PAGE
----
I had a brush with Corona in March, not something I would recommend as I did face the irony of actually considering the fact that, although I may have dodged the bullet of cardiac-arrest, I was going to succumb to Covid-19!

My life has definitely changed from pre-arrest, in fact, I do actually feel as if the “old David” died and a “new David” replaced him, even though this appears to be contradictory. My life has changed direction slightly, I am marginally more “famous” than before as my arrest was captured on CCTV (looking very fat in a pair of swimming trunks) which has proved useful for training and raising awareness (of cardiac-arrest and CPR, not obesity), I have given talks about my experience and I have become an ambulance service Community First Responder (CFR) and have paid back the compliment of surviving by helping to resuscitate more than one person in cardiac-arrest. I also feel I have made a contribution to society by serving people as a CFR during the current pandemic (via several layers of PPE).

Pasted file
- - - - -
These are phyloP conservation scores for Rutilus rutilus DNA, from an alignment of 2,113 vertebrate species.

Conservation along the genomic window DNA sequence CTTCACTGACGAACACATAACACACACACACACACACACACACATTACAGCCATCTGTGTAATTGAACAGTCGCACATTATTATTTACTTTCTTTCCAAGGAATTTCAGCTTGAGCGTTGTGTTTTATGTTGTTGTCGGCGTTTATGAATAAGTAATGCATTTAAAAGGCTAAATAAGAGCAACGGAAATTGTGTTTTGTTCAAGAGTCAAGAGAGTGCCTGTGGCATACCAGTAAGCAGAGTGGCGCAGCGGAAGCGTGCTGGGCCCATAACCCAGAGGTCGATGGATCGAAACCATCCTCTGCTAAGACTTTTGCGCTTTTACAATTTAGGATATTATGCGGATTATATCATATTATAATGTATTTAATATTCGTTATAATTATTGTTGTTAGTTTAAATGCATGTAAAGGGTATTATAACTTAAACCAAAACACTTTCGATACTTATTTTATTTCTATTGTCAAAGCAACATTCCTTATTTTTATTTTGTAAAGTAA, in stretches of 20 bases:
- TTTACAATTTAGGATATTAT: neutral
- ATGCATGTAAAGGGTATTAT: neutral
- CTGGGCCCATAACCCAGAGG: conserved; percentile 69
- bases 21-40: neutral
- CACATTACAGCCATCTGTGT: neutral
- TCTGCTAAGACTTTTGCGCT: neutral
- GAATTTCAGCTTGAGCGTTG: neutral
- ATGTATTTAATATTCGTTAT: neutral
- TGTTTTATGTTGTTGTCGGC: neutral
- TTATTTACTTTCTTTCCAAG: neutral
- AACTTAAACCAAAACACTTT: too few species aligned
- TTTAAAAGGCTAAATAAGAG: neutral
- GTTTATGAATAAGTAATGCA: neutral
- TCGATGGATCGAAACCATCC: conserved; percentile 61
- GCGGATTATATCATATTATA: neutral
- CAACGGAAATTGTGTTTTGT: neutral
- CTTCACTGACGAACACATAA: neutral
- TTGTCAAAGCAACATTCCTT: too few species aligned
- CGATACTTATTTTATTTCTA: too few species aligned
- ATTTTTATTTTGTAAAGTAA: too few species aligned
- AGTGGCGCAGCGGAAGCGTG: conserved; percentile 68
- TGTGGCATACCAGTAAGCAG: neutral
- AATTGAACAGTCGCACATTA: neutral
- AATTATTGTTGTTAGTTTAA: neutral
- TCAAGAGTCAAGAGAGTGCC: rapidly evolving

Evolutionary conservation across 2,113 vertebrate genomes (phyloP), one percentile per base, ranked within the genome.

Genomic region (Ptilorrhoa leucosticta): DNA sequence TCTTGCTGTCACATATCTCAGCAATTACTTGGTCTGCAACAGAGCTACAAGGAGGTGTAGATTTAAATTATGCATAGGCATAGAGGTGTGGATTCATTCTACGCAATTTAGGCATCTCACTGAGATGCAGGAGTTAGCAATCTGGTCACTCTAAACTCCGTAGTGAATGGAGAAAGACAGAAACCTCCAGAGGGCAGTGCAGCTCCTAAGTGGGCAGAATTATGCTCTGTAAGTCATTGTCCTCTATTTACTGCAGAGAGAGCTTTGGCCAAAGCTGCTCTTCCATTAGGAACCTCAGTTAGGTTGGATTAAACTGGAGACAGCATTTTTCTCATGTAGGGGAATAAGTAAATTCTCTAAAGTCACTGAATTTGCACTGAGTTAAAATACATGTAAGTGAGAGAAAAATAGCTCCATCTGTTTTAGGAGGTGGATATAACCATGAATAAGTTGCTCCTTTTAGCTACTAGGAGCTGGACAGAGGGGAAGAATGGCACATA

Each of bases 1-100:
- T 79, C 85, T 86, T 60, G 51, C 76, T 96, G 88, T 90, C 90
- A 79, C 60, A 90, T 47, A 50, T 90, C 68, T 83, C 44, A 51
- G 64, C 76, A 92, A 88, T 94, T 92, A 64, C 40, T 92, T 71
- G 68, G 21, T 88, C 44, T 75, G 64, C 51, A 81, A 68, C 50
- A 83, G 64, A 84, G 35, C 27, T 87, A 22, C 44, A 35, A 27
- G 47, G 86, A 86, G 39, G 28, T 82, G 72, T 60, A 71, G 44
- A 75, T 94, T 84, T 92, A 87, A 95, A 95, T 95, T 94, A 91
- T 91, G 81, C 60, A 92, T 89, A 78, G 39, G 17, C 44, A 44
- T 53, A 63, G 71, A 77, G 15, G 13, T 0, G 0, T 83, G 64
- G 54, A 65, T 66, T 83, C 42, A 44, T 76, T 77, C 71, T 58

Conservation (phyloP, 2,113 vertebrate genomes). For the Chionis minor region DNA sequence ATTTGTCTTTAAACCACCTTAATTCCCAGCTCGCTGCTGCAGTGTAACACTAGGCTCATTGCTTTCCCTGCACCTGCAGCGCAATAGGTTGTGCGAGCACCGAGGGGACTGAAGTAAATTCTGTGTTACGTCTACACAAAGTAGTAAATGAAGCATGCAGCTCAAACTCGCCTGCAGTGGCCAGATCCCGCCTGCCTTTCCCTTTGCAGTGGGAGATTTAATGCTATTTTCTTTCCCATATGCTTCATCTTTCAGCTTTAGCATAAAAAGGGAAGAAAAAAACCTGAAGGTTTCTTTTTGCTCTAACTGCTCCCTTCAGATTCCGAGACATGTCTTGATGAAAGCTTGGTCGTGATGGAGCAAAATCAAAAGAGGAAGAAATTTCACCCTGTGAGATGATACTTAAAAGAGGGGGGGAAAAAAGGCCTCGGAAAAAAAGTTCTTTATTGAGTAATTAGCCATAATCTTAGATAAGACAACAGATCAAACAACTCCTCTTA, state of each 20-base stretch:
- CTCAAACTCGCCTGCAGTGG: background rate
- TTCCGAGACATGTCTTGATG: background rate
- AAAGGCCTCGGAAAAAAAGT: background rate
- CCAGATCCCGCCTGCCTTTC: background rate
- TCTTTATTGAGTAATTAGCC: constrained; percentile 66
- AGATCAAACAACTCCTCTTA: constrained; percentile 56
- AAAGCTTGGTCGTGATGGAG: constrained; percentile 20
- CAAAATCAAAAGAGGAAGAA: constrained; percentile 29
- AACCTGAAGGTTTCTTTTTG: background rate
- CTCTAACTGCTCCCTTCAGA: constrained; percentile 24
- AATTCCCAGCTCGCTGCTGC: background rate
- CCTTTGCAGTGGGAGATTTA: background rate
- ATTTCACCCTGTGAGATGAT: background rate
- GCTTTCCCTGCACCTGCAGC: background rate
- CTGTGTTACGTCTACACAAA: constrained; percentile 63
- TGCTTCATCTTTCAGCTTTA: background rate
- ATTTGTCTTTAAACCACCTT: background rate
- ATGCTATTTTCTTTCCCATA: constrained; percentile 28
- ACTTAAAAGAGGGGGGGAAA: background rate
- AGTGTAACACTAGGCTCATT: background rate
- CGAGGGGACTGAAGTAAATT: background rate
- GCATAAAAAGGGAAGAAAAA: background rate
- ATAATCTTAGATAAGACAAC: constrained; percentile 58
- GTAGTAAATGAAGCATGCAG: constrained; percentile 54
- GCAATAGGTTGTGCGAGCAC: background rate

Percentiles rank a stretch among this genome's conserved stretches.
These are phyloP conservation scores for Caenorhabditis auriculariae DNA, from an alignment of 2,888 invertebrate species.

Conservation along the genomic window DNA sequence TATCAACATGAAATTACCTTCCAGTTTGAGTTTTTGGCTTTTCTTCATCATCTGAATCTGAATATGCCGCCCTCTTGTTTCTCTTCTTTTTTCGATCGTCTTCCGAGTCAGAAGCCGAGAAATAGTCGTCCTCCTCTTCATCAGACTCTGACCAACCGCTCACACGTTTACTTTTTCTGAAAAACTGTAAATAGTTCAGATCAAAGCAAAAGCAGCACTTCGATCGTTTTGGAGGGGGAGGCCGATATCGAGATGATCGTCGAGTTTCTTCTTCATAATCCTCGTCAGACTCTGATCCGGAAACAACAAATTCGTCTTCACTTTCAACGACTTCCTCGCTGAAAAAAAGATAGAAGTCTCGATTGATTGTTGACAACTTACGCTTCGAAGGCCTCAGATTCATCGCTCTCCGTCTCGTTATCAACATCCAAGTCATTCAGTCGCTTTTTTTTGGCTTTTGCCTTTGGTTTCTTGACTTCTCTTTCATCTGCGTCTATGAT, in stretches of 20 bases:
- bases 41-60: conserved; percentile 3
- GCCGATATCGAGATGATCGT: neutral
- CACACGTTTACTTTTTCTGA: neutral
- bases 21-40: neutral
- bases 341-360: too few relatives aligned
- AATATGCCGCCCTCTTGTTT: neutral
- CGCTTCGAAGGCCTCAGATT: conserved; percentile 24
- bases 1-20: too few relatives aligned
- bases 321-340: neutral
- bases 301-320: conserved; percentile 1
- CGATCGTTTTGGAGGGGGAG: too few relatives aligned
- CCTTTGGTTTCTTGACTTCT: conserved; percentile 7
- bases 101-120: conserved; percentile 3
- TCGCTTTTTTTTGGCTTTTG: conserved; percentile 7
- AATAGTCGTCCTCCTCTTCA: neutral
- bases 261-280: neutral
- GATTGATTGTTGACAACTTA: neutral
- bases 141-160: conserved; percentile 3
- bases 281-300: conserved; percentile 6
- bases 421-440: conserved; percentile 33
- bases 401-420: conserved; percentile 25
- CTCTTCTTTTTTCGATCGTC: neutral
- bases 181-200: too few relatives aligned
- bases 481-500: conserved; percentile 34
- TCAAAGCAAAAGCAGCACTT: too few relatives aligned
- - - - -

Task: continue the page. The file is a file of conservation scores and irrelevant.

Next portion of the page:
Beyond this, I am not sure I can offer any great insight or sage-words, especially during this rather weird time of Corona semi-lockdown.

So, in cricket parlance….I’m four, not out.

My Coronavirus (COVID-19) experience with Dr Tom Keeble

In episode #39, Paul talks with LACA regular consultant cardiologist Dr Tom Keeble.

Dr Keeble talks about the current COVID-19 pandemic including his personal experiences as both a doctor treating patients and as someone who has has a suspected case of the disease. He also answers some questions from members of SCA UK on this topic.

Video about life after cardiac arrest features Basildon Hospital ...

Available to listen on the link below or Spotify, Apple , Google, YouTube and your favourite podcast player.

If you enjoyed this podcast please do leave a positive review on Apple or other podcast providers as it helps us to spread the word.

Presented and edited by Paul Swindell.

Recorded April 2020.